Gerry Morley - Cyber Security & Disaster Recovery Consultant No Comments

If your favourite website or internet related service wasn’t accessible or working right yesterday it may not have been just you.

Amazon Web Services

Yesterday, Amazon Web Services S3 system which hosts well over a hundred thousand websites experienced a major outage for between 4 and 5 hours yesterday. Many popular websites (Netflix, Instagram, Spotify, Pinterest, Slack, Trello, Buzzfeed, Reddit, IFTTT, Quora, Splitwise and Medium to name a few) use Amazon’s S3 system and users of these popular sites may have experienced slowness in accessing such services.

Unbeknownst to users familiar with Amazon’s online shopping website, Amazon Web Services is a giant provider of the back-end of the Internet. It provides cloud-based storage and web services for companies so they don’t have to build their own server farms, allowing them to rapidly deploy computing power without having to invest in infrastructure.

While not all AWS customers were affected by the outage at one of AWS’s main storage systems, many experienced slowdowns in website reaction times, after a big portion of its S3 system went offline. Amazon wasn’t able to update its own service health dashboard for the first two hours of the outage because the dashboard itself was hosted on AWS.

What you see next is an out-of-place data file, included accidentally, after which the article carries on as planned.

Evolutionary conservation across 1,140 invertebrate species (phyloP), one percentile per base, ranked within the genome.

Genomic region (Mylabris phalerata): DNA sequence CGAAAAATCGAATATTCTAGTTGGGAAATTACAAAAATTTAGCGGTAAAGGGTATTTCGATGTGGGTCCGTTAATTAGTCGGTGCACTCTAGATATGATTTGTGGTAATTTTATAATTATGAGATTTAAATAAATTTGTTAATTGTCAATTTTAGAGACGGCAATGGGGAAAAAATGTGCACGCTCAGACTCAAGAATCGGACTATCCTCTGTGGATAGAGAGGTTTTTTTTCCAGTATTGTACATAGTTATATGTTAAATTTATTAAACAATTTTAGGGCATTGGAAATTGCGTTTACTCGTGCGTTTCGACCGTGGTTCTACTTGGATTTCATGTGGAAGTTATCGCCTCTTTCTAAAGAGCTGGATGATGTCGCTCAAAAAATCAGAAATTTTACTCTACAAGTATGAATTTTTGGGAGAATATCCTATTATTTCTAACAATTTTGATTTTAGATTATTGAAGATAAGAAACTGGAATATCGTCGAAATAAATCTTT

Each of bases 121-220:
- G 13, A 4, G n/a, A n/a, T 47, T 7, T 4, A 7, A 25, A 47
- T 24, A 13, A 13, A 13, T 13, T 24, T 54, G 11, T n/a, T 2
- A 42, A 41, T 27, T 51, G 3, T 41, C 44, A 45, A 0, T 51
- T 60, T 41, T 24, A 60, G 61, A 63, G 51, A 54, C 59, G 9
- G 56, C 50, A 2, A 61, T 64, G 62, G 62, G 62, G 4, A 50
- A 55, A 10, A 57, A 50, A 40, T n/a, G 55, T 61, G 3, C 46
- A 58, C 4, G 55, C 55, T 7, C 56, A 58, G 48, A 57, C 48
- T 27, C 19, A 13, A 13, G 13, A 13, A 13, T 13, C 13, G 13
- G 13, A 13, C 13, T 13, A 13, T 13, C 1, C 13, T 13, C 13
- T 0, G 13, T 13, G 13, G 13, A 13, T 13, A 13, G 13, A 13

“We’ve identified the issue as high error rates with S3 in US-EAST-1,” Amazon explains on its services tracking page, adding that the issue “is also impacting applications and services dependent on S3.

The issue appears to have been resolved but these instances are always a great reminder of how much of the internet relies on just a handful of huge companies to keep it up and running and even massive companies like Amazon can have unforeseen issues which cause downtime.  Unfortunately, there will always be “ghosts” in the machine, and just like cyber-attacks, downtime at some stage is inevitable for nearly every business. It’s a case of “when” not “if” it will happen to you. That’s why it’s so important to have a backup, disaster recovery and business continuity plan for your own business so you can be best prepared to continue to maintain operations and service your customers even when issues happen.

Sources: USA Today, Engadget, Verge, BGR